The DFG Research Training Group 2696 “Transformations of Science and Technology since 1800” is a research collaboration of the Interdisciplinary Center for Science and Technology Studies at the Bergische Universität Wuppertal. We explore the dynamics of continuities and change in science and technology from an interdisciplinary perspective, including historical, philosophical, and sociological approaches.

Analyses of the development of science and technology have long been dominated by the idea that the creation of new knowledge is essentially to be equated with the formulation and improvement of theories within academic disciplines. The focus was on theory dynamics. More recent approaches, however, emphasize how the production of knowledge by experiments can have an institutional life of its own, in particular that empirical science is organized in experimental systems. This stresses the importance of the material conditions for the creation of the new, such as workshops, laboratories and research and development departments. Science and Technology Studies have explored the social construction of technology, knowledge, and science and their situatedness in power relations. They placed the co-production of social and scientific/technical order and an understanding of science as practice at the centre of the analysis.

The debate about transformations in science and technology is ongoing. While the oftentimes limited perspectives of current approaches may seem plausible by themselves, they do not do justice to the complexity of the development as a whole. The Research Training Group takes this observation as a starting point to develop a comprehensive view of the dynamics of science and technology. The proposed analytical framework is multi-layered and gradual. Established terms such as evolution, revolution, stagnancy, and continuity, in particular assertions of extreme forms of transformation, are integrated into a multi-dimensional picture. We aim to examine the extent to which diagnoses of transformations are themselves constructions that shape a certain view of historical reality.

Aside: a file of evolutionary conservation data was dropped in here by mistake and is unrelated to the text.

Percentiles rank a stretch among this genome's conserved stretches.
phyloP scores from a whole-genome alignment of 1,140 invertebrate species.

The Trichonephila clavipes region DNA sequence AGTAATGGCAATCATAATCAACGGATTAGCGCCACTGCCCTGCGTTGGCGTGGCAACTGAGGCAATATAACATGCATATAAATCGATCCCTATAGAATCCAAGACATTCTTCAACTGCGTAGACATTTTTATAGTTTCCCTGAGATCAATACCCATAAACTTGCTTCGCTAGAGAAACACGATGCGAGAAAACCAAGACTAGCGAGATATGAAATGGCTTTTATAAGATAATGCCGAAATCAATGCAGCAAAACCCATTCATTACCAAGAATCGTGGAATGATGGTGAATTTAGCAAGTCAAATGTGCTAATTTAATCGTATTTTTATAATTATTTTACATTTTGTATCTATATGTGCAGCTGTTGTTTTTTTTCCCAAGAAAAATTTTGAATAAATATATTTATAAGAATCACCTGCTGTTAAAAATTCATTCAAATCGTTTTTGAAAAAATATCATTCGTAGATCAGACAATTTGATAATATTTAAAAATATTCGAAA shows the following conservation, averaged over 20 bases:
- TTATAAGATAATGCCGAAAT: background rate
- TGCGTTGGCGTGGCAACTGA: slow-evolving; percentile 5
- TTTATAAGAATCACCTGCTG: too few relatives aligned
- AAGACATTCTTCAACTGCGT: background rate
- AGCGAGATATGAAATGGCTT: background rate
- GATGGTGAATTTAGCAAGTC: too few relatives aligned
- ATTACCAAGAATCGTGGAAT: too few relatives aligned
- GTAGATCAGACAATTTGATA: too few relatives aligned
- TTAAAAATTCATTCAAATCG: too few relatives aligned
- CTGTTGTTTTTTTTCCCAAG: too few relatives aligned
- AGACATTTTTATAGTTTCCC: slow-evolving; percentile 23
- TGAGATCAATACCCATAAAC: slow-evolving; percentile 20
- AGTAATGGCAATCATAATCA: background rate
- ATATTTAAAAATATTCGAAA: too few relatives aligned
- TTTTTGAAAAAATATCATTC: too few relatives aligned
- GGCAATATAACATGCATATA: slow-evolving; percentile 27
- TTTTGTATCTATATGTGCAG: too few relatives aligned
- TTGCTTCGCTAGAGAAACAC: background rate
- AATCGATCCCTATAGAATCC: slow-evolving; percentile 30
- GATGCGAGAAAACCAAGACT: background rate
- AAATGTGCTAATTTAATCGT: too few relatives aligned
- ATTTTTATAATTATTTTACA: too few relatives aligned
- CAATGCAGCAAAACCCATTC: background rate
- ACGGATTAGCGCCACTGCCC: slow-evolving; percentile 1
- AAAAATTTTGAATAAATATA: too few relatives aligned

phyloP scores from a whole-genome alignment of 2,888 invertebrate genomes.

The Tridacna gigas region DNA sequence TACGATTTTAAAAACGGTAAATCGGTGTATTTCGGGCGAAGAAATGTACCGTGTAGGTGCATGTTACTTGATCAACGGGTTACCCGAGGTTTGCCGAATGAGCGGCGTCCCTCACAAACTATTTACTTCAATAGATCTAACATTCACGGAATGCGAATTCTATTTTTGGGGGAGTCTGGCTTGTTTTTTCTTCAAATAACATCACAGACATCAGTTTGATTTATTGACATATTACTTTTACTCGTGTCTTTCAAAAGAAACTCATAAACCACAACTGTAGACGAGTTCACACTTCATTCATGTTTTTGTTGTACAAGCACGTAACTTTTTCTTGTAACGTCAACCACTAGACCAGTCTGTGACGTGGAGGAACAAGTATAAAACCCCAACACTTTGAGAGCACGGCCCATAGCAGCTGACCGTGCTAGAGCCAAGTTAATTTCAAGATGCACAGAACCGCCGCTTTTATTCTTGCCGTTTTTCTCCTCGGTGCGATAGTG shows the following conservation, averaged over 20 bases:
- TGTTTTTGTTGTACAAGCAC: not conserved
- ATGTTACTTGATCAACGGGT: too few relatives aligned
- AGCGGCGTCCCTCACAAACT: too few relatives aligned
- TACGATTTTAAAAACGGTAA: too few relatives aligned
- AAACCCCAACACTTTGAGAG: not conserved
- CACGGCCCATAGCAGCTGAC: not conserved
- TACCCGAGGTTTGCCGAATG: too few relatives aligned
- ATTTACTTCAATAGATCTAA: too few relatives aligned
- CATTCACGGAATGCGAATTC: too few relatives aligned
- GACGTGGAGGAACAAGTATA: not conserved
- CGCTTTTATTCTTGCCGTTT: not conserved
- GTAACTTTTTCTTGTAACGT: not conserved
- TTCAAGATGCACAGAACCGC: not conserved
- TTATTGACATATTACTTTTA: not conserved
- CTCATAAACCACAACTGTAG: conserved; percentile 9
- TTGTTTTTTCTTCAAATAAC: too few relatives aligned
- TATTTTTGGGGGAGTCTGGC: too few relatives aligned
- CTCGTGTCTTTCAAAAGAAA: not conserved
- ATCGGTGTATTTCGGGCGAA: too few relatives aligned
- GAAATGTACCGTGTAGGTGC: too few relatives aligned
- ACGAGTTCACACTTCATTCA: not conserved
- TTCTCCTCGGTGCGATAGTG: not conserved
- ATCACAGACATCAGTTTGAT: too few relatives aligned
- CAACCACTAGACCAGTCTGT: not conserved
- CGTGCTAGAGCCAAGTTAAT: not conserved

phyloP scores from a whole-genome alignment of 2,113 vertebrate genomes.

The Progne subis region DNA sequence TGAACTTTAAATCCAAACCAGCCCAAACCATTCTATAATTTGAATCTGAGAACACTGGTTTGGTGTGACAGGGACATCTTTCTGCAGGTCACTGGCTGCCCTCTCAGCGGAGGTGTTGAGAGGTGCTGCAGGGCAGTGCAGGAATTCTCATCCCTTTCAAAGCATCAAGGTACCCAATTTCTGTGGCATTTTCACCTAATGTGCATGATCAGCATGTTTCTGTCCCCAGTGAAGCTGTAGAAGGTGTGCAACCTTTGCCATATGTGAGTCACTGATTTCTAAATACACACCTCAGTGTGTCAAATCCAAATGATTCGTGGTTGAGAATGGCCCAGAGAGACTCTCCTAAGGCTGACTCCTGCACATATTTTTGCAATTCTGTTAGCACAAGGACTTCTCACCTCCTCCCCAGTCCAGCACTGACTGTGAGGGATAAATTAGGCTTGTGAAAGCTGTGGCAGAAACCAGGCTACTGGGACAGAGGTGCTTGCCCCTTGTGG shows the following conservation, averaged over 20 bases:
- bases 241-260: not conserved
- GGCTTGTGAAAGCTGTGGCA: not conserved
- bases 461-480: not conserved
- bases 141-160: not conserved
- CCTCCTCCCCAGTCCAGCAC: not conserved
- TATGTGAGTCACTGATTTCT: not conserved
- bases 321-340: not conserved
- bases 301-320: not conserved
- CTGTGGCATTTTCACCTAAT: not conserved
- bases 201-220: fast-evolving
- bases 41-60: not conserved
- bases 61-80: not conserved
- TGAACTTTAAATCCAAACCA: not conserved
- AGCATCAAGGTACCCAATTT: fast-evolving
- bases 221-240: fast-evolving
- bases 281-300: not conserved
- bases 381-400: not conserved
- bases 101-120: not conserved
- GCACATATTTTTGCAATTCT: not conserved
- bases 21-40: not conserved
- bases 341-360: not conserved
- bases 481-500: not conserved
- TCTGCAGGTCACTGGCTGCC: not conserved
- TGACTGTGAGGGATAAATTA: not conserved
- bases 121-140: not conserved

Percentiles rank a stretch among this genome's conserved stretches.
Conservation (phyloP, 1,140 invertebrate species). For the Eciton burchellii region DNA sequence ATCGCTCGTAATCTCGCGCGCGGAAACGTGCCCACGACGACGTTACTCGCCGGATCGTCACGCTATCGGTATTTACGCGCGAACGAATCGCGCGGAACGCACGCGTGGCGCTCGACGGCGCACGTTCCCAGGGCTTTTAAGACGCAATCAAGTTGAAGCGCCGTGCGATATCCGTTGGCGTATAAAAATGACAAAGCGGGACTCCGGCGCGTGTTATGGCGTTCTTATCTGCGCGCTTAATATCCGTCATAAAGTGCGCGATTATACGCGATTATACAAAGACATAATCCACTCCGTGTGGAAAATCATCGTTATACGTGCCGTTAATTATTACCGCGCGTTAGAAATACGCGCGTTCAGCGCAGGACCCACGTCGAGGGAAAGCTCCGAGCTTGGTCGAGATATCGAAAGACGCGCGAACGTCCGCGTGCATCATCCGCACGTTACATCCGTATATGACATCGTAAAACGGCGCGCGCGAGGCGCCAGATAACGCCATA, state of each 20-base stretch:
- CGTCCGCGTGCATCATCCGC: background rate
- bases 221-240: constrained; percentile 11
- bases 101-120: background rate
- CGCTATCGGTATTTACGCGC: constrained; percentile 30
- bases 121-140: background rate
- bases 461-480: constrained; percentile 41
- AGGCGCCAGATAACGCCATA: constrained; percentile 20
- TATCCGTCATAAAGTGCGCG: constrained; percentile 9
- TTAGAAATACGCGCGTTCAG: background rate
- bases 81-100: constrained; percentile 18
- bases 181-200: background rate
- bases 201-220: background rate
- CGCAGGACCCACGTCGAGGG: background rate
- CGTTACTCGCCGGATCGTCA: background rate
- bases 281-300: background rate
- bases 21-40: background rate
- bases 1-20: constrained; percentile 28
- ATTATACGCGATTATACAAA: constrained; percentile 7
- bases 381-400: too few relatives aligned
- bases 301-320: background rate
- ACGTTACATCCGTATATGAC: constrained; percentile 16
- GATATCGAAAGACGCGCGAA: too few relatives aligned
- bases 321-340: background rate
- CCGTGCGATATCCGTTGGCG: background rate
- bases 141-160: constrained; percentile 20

The notion of transformation is newly accentuated by referring to three fundamental dimensions: topics, processes, and institutions. For the development of science and technology, these are equally relevant and can be understood in the confines of their historical interdependences and preconditions. The detailed analysis of transformation in a particular dimension is situated in the framework of historical institutionalism and relies on the three concepts of displacement, layering and drift. This analytical toolkit is to be used in interdisciplinary studies, partly located in disciplines – mathematics (descriptive geometry and polytechnic institutes, structural mathematics), physics (string theory, standard model of elementary particle physics), earth science, research on crisis and violence – partly working on overarching questions (university profiles in research and teaching, historical writing on science and technology, feminist standpoint theories and their normative consequences).